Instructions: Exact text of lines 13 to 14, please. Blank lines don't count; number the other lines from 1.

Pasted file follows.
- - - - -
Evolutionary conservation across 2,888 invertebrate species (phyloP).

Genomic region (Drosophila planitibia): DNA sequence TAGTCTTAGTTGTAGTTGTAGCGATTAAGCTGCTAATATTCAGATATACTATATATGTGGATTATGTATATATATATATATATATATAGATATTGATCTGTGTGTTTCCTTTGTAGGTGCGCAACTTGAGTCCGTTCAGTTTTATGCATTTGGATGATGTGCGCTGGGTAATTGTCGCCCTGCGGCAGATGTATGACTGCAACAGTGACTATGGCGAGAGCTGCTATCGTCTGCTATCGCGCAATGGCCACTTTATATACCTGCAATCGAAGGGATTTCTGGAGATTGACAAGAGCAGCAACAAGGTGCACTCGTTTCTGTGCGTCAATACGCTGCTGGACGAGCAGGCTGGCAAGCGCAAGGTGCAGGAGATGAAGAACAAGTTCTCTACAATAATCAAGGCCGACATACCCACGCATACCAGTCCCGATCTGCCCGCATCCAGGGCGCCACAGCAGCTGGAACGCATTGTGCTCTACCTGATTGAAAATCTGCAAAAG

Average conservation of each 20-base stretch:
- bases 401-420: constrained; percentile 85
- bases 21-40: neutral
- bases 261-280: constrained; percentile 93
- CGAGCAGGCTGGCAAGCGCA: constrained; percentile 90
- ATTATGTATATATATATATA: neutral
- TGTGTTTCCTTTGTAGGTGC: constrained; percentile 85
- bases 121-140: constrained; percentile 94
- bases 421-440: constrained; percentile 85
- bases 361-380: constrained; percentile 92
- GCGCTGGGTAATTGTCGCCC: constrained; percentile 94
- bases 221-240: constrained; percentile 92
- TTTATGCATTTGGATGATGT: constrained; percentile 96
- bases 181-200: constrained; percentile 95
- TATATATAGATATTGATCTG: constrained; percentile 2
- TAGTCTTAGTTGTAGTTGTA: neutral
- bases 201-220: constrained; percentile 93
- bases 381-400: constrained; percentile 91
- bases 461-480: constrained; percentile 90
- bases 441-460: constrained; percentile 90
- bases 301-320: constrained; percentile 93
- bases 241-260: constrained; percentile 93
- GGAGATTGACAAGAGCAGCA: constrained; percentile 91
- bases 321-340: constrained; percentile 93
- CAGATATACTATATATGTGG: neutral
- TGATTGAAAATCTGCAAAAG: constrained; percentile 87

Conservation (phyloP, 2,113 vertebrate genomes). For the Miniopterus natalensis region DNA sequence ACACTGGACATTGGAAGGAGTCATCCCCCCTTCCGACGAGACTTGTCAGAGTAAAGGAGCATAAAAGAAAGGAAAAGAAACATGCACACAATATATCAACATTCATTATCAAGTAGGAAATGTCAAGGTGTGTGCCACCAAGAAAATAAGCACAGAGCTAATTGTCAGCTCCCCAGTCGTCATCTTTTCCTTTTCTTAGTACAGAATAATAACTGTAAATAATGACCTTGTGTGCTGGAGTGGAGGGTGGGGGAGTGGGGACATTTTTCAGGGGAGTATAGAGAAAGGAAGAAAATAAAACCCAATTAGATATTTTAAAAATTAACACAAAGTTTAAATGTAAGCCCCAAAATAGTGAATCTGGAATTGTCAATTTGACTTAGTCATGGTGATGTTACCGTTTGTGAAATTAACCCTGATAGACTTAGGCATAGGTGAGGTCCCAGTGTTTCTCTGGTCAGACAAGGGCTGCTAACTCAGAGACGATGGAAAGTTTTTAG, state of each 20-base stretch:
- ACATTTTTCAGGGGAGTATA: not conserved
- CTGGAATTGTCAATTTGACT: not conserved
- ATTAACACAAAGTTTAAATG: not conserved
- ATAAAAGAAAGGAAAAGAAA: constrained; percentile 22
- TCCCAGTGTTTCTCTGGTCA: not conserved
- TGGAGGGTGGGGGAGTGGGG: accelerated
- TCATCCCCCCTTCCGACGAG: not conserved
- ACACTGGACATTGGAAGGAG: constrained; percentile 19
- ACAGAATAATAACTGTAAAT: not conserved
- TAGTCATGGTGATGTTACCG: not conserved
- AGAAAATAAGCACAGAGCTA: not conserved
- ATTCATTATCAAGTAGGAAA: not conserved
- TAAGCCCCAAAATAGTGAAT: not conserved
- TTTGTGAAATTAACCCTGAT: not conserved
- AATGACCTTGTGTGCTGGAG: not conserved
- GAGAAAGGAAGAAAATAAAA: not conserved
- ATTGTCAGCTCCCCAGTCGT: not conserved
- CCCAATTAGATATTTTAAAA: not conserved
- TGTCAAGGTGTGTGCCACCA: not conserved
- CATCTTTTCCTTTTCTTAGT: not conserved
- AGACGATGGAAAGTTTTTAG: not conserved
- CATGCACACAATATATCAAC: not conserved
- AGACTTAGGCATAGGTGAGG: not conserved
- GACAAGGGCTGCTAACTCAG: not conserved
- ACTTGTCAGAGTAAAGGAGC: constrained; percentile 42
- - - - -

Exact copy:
- GCGCTGGGTAATTGTCGCCC: constrained; percentile 94
- bases 221-240: constrained; percentile 92